SUTENT(R) Receives European Approval for a New Indication in Progressive Pancreatic Neuroendocrine Tumors (NET)

By Pfizer Inc., PRNE
Wednesday, December 1, 2010

First Targeted Therapy Approved for the Treatment of Pancreatic NET in Europe

NEW YORK, December 2, 2010 - Pfizer Inc. (NYSE: PFE) announced today that the European Commission has
approved SUTENT(R) (sunitinib malate) for the treatment of unresectable or
metastatic, well-differentiated pancreatic neuroendocrine tumors (NET) with
disease progression in adults. Experience with SUTENT as initial treatment is
limited in this disease. Pancreatic NET is a rare cancer reported in two to
four people per million annually worldwide.(1,2) Sutent is the first
treatment to be approved for patients with pancreatic NET in twenty-five

(Logo: )

The approval is based on results from a randomized, Phase 3 trial that
demonstrated SUTENT more than doubled the time period that patients were free
from disease progression or death. The progression-free survival (PFS) for
SUTENT was 11.4 months vs. 5.5 months for placebo (p=0.0001) in 171 patients.
Additionally, while the overall survival data were not mature at the time of
analysis, the overall survival favored the SUTENT arm compared with placebo
(9 vs. 21 deaths) (HR 0.409, p=0.0204).(4)

"This approval represents a significant milestone in the management of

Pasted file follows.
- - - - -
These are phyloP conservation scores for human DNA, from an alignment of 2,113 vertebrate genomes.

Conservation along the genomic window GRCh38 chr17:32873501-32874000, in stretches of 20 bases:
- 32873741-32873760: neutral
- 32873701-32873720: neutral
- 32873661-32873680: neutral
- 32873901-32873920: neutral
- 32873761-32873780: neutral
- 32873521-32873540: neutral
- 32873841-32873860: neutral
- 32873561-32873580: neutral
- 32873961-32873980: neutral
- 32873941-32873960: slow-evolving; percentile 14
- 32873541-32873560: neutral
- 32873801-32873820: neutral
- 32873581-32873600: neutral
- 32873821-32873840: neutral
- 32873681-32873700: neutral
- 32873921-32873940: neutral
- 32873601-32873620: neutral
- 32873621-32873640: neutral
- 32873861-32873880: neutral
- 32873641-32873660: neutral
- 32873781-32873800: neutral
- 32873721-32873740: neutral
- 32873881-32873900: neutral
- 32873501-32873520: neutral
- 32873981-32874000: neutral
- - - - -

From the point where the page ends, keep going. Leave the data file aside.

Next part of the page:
pancreatic NET," said Dr. Mace Rothenberg, senior vice president of Clinical
Development and Medical Affairs, Pfizer Oncology Business Unit. "SUTENT has
been a standard of care for patients with advanced/metastatic renal cell
carcinoma (RCC) and imatinib-refractory gastrointestinal stromal tumor (GIST)
for several years, and we are proud that it is now a treatment option for
patients in Europe with progressive pancreatic NET."

Although rare, the reported incidence of pancreatic NET appears to be
rising,(2,5) accounting for approximately nine percent of neuroendocrine
tumors.(5) Current treatment options have limited therapeutic benefit and the
prognosis is poor for patients with advanced pancreatic NET.(6)

"As the first anti-VEGF therapy to show a substantial clinical benefit in
treating progressive pancreatic NET, SUTENT represents a novel therapeutic
approach for this difficult-to-treat disease." said Dr. Eric Raymond,
principal investigator of the pivotal Phase 3 study that led to the approval